Film Division of India, National Film Archives of India merge with NFDC; industry divided on the move

Bollywood Entertainment


The New Year has brought with it a new development for the entertainment industry, as the Films Division, the Children’s Film Society of India, the Directorate of Film Festivals and the National Film Archive of India will henceforth come under National Films Development Corporation (NFDC). This merger has raised many questions in the minds of the industry members.

“The cabinet took the decision long back, and the merger was formally completed on December 31. Now, the step is going to increase the transparency in the system with effective utilisation of the resources. There will be multiple things which were handled by these bodies and showed a sign of duplication. That is what we want to avoid and get better utilisation of the sources. With the bodies coming under one umbrella, they all will be working for the welfare and development of the Indian film industry. As of now, effective deliverables were not coming,” says Ravinder Bhakar, MD of NFDC.

The decision of the merger was announced in December, 2020 by the Union government. At that time, several filmmakers, including names like Naseeruddin Shah, Nandita Das, Anand Patwardhan, opposed the idea. Similar sentiments have been evoked once again.

“Access to NFAI was one of the reasons why I went to the Film Institute. There was something magical about that space,” wrote actor Rasika Dugal in her Insta stories.

Filmmaker Anurag Kashyap labelled it as “black day for Indian cinema”, with Das saying the “merger is a step towards making cinema in India more inaccessible and less autonomous. A real pity”.

“The proposed merger of the public funded institutions is truly distressing. These different bodies were created with specific objectives and for different purposes. By merging them, we will be diminishing their respective unique contribution. Further, the process by which such a decision has been arrived at is undemocratic and was not in consultation with the major stakeholders who are affected by this decision, including filmmakers, and the hundreds of workers who are employed in these organisations. And not to forget what the viewers lose in this process,” shares Das.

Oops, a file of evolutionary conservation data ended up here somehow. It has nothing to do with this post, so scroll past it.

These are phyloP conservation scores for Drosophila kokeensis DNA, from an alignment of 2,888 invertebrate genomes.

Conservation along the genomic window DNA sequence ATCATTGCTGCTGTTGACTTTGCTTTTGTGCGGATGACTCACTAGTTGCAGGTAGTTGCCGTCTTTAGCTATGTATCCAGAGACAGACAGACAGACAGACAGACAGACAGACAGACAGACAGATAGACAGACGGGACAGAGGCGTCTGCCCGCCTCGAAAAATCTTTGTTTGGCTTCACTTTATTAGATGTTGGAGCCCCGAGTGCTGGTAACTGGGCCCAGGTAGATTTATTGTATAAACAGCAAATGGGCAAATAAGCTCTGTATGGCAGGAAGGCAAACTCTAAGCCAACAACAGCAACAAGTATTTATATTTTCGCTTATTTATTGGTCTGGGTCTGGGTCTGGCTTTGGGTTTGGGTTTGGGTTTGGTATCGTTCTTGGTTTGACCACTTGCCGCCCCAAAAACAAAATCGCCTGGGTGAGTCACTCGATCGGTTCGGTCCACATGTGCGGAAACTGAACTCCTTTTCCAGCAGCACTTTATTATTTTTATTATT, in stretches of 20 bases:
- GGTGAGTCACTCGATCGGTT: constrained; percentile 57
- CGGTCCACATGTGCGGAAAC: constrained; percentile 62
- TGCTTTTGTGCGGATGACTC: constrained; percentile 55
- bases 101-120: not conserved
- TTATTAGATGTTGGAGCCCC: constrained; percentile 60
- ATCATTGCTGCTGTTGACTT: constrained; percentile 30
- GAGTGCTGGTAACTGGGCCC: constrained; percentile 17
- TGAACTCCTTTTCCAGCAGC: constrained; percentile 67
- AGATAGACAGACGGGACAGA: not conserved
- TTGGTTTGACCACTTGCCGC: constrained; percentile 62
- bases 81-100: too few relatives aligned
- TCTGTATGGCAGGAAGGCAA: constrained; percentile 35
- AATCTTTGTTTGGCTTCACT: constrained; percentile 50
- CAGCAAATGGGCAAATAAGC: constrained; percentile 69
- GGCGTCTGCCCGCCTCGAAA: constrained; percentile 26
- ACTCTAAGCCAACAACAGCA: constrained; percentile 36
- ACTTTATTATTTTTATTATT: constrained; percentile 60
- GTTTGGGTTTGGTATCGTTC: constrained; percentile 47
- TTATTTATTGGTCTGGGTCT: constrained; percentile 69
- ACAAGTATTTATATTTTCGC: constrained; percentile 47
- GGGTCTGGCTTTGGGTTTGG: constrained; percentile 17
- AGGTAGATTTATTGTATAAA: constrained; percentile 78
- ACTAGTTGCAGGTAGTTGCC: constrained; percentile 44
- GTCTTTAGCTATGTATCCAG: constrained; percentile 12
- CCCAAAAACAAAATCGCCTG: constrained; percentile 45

To this, filmmaker Anand Patwardhan adds, “We made a lot of protests at that time, but nothing happened and they still decided to go ahead with it. They are putting all the bodies under NFDC, which is a corporation. These are public bodies made with public money, and now it is privatised. The most painful thing is the loss of archives”.

However, Bhakar doesn’t understand the confusion around the merger.

“I don’t know what the confusion is about. The four bodies are doing the same work. Earlier, there was a lot of duplication of the work. Why does every department need a separate team for something like inviting applications ? The same thing can be done by one evaluation committee for all the bodies. Now, we will be utilising whatever the assets available with us overall. Nobody was aware of what exactly was happening. Now, it is one unit. And the legacy will be preserved,” he said.

An industry insider states, “The coming together of all the units will definitely make it a very formidable force. It will lead to a balanced growth. One industry, one unit, one interface”.

Here, filmmaker Shyam Benegal notes that there are many questions left unanswered when it comes to their work and way forward. “I am very keen to know how and what will be done with the merger. When it comes to the Film Division, it has been facing problems for a long time because there is no need for films of that nature. The organisation would have automatically closed down had it not been a government body. But things have changed now in terms of the film business, and the OTT space coming in. I am excited to see what change the merger gets,” he ends.



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